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Amphitheater Public Schools
Amphi logo.png
F.O. Holaway Elementary School front sign and part of playground
F. O. Holaway Elementary School, one school part of Amphitheater Public Schools
701 West Wetmore Road

Coordinates 32°17′10″N 110°58′57″W / 32.28611°N 110.98253°W / 32.28611; -110.98253
Type Public school
Founded July 3, 1893
School district 10
Superintendent Todd Jaeger
Enrollment 13,500
Campuses 21

Amphitheater Public Schools, also known as Amphi or District 10, is the third largest public school district in Tucson, Arizona, in terms of enrollment, with about 13,500 students and a staff of about 2000 employees Amphi was established on July 3, 1893. With its headquarters in Flowing Wells, presently serves segments of North Tucson (an area that is known as Amphitheater), Casas Adobes, Catalina Foothills, and the communities of Oro Valley, eastern Tortolita, and Catalina northwest of the city.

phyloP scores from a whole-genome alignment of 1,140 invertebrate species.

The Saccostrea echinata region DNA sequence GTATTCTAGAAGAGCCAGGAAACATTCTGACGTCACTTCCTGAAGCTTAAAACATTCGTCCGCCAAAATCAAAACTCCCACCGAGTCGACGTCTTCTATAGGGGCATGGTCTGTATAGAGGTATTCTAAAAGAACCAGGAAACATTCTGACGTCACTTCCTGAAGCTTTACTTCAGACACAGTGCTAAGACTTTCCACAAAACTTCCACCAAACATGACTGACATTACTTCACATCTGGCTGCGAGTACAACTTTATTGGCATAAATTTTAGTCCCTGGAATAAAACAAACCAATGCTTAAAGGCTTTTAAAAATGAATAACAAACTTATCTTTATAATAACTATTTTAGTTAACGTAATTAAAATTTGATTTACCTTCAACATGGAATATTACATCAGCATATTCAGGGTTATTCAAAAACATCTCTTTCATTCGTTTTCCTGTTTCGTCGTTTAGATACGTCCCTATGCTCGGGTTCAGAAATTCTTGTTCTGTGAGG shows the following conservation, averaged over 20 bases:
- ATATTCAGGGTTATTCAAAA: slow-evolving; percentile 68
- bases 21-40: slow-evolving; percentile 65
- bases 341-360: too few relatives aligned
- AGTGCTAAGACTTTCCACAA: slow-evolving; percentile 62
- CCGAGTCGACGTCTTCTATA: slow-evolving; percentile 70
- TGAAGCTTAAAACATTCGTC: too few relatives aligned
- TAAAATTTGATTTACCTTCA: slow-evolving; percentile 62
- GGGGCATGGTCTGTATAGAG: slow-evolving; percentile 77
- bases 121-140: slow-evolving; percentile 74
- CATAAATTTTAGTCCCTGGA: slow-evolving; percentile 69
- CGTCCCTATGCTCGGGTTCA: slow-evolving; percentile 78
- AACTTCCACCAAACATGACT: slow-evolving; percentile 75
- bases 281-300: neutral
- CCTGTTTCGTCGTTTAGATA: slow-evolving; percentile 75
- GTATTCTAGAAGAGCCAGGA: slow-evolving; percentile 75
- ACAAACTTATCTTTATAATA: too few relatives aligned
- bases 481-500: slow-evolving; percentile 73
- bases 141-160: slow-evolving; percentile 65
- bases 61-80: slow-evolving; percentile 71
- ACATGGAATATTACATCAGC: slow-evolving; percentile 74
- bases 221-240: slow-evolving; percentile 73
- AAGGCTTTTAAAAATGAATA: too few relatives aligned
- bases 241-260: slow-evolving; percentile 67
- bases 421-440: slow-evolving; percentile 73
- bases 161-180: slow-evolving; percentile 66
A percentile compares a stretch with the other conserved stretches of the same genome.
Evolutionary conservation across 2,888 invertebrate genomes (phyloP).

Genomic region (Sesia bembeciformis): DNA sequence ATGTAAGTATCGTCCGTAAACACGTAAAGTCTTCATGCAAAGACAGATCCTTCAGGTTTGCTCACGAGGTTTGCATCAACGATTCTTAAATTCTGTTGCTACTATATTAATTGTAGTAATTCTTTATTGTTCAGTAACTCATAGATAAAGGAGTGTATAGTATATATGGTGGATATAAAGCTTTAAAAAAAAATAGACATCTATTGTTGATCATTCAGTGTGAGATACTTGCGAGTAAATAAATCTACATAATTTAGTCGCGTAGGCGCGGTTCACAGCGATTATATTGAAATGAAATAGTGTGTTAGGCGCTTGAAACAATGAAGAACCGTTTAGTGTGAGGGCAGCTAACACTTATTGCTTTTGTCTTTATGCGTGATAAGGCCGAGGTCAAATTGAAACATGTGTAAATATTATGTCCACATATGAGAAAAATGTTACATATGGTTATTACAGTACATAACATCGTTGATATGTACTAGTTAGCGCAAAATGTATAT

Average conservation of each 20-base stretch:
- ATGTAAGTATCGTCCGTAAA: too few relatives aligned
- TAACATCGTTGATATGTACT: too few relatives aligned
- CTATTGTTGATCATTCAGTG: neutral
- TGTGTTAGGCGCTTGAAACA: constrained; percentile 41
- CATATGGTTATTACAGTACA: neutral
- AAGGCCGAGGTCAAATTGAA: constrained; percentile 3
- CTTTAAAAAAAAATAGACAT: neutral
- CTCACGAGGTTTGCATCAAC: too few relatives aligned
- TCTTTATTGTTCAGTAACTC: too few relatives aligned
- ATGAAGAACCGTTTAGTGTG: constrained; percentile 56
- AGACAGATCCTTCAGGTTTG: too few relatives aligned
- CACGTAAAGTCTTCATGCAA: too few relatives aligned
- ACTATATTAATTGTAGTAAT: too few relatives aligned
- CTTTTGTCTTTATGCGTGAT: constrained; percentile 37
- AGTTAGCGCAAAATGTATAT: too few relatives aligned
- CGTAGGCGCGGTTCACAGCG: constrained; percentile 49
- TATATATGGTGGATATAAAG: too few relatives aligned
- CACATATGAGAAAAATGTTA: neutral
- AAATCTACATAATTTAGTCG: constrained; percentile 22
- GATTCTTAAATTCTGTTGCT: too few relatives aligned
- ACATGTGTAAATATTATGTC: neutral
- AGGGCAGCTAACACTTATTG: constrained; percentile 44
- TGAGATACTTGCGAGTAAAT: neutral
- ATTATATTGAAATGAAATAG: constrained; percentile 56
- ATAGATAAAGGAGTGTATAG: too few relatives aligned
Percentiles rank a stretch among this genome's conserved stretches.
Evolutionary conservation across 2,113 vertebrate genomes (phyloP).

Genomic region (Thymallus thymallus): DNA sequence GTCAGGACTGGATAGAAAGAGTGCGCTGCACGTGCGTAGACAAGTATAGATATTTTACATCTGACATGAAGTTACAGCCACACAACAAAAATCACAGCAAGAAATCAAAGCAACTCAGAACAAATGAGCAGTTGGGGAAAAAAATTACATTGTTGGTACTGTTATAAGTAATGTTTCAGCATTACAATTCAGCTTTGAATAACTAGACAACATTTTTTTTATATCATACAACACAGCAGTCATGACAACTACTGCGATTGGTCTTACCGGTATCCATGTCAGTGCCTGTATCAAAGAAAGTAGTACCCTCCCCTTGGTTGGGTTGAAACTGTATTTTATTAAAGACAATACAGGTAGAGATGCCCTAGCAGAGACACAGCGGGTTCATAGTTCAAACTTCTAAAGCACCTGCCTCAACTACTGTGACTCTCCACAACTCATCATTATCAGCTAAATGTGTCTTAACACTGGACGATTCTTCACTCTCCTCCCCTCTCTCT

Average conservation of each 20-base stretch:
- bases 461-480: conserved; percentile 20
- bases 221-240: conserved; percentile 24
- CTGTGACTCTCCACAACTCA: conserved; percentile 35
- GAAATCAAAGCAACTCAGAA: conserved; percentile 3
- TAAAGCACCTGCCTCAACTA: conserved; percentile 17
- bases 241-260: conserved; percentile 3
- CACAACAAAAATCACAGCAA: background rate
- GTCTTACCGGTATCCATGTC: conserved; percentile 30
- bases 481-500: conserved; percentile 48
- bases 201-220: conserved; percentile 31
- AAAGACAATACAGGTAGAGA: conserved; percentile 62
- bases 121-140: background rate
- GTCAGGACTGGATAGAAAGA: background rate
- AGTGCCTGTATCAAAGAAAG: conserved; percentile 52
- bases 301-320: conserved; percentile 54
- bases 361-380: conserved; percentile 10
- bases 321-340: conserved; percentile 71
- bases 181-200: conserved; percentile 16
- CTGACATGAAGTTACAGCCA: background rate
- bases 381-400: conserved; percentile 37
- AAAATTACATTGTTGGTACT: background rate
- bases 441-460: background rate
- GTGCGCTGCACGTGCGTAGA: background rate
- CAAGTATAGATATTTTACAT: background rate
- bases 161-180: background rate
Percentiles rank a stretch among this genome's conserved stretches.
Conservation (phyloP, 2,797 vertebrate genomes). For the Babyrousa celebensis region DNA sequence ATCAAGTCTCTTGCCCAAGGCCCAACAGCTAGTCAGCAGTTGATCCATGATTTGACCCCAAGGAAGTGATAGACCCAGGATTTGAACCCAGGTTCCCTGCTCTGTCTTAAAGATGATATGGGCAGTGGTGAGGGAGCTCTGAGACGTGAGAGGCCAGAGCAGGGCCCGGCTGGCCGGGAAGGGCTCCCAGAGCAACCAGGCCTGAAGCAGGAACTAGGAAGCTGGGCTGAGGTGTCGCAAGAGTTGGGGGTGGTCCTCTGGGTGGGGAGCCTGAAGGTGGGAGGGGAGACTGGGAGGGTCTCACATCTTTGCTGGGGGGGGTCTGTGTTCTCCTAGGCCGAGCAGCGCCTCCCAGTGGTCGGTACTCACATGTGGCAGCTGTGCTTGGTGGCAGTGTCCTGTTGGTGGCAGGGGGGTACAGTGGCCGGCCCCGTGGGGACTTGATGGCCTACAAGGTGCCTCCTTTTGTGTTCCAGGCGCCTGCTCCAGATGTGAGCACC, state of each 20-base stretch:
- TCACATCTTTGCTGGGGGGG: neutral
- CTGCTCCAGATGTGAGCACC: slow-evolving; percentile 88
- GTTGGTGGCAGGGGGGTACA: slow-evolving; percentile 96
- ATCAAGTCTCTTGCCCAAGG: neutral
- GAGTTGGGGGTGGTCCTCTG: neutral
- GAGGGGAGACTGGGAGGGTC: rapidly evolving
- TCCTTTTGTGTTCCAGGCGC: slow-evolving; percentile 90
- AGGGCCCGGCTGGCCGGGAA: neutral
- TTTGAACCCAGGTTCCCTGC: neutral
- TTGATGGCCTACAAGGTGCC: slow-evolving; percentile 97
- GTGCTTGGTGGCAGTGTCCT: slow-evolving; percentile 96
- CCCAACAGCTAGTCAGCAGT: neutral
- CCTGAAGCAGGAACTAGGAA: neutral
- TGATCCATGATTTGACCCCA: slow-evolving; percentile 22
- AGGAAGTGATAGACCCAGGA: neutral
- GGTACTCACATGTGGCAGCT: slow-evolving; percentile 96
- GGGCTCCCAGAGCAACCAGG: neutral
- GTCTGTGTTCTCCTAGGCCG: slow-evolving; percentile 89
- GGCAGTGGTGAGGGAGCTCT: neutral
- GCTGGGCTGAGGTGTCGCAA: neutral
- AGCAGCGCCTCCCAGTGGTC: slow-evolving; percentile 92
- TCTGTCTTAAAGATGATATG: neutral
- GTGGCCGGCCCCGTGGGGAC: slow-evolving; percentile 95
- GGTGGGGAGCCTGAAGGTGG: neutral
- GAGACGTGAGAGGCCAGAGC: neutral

District history

Following the Mexican–American War of 1848, American pioneers began to settle the Tucson area in increasing numbers. Ranchers and settlers developed homesteads in the rural area northwest of the city along the banks of the Rillito River. The community of Rillito was gradually established, and by 1889 the Rillito School District was organized (later to become the Flowing Wells School District).

Rillito residents desired a local school so district children would not be required to travel to the Congress Street School in downtown Tucson. The Rillito School Board proposed a site for a school, but a number of settlers asserted that the proposed location was as undesirable as the Congress Street School. These settlers resided on the eastern edge of the Rillito School District and eventually petitioned the Pima County Board of Supervisors to establish an independent school district. On July 3, 1893, Amphitheater Public Schools became a reality. According to Amphitheater High School graduate and historical writer for the Arizona Daily Star newspaper, David Leighton, the founding board members were rancher and assayer Edward L. Wetmore (the Wetmore family is the namesake of Wetmore Road in North Tucson), homesteader and carpenter Levi Marston Prince (namesake of Prince Road in North Tucson), and rancher Joseph D. Andrews.